Saturday, May 9, 2015

The Boyd-Parker Massacre

I recently attended the first of what I hope will become an annual regional wargame event; Wargames Among the Warplanes. The venue was the Geneseo Warplane Museum. There were a number of games offered up in the one day event, including Flames of War, Bolt Action, Force on Force modern skirmish, Musket and Tomahawk, Wings of War, Gladiators and my own American Revolution skirmish game.

The town of Geneseo happens to be the site of a little known skirmish in the American Revolution, the Boyd-Parker Massacre. I volunteered to host a wargame of this obscure battle. I really enjoyed the preparation for the game. Since I am a local boy I was aware of the skirmish from childhood, but knew nothing of the details. I went out on the internet and found quite a bit of detail. I read The Iroquois in the American Revolution, which described the Sullivan Expedition, of which this massacre was a part, in depth. I learned a lot about this fascinating episode of the American Revolution. The roster of individual men on both sides used in the game included many actual names of participants. I used the game as an excuse to acquire and paint up Wargames Factory Indians and Americans from their excellent American Revolution range.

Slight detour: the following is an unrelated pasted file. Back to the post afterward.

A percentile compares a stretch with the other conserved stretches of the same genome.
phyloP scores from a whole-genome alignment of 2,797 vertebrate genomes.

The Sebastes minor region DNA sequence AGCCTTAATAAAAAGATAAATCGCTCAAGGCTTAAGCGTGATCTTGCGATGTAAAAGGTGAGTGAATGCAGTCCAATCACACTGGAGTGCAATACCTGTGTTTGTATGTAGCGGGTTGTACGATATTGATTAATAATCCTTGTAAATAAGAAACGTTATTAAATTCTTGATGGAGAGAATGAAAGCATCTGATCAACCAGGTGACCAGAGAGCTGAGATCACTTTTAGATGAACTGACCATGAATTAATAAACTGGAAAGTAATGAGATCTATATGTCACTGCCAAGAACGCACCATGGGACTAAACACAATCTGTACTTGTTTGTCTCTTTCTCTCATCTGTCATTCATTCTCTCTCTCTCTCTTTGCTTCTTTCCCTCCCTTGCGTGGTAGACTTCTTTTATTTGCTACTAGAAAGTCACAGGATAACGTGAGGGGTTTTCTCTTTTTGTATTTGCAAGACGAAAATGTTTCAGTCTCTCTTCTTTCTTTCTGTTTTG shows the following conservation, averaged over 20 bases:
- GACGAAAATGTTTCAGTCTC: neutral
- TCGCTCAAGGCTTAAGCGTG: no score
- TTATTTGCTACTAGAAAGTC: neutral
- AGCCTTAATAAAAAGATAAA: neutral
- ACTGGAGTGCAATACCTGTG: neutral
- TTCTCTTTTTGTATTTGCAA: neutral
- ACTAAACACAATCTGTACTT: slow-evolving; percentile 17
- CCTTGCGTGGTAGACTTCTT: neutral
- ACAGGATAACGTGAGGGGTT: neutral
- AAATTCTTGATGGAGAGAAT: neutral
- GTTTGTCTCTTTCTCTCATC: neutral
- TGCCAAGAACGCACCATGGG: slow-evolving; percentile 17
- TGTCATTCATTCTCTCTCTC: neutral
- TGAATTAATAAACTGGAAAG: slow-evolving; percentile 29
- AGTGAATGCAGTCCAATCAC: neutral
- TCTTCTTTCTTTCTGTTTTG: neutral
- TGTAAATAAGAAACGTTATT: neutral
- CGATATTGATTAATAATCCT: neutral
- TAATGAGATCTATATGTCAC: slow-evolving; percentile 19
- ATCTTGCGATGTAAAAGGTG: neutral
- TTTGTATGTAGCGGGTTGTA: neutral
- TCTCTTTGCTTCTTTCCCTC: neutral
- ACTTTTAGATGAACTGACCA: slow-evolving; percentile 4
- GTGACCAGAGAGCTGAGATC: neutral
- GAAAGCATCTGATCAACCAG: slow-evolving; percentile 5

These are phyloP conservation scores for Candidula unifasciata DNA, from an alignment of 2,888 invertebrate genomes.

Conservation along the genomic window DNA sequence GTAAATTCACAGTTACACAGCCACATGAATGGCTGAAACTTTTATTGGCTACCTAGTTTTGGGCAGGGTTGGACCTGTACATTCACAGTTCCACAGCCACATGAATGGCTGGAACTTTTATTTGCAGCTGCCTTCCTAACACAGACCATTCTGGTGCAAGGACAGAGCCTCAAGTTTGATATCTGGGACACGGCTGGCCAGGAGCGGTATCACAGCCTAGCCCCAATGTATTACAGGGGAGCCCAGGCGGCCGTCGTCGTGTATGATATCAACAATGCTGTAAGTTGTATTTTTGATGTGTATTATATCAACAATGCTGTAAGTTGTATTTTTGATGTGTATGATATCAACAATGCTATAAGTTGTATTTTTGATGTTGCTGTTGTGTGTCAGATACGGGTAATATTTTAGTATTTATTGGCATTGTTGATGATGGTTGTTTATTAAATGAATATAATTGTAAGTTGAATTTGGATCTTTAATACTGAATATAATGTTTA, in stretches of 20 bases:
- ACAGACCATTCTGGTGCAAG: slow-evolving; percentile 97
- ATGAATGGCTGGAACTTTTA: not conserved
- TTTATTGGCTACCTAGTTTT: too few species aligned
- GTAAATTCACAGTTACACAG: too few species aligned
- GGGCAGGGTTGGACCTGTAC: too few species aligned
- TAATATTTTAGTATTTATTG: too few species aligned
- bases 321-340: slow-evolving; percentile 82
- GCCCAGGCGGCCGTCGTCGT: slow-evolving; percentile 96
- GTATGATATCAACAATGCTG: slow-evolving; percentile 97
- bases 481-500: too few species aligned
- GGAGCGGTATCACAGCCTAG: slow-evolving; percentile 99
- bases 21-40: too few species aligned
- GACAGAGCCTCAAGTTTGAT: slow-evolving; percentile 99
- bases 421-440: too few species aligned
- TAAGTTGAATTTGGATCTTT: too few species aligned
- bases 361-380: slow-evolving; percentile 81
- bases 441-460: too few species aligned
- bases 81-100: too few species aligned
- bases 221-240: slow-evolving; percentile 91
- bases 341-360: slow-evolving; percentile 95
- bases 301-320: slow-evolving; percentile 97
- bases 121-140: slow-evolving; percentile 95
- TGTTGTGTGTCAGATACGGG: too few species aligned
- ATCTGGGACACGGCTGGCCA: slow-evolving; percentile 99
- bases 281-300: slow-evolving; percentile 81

The short version is the American commander sent Lt. Boyd with a scouting party of 26 men (mostly Morgans Riflemen) to locate the position of the Iroquois/British force in the area. They passed through the enemy lines undetected in the night but were attacked on their way back to the American position the next day.
       Boyd's men cross a creek with the Iroquois in hot pursuit
The game wasn't called Boyd-Parker Massacre for nothing. The scenario was designed for the scouting party to be overwhelmed. Victory for the Americans lay in escaping with as many men as possible. In the event, the dice were not kind to the Americans, and few escaped.

I believe the Wargames Among the Warplanes will run again next year. If it does, and you are within a couple of hours driving distance (which would include Buffalo, Rochester and Syracuse) you should plan to make a mini vacation of it. The National Warplane Museum is located in prime wine country if you enjoy wine tours. The magnificent Letchworth State Park is right there and the rolling landscape is dotted with beautiful little villages. Check out the local attractions on line.

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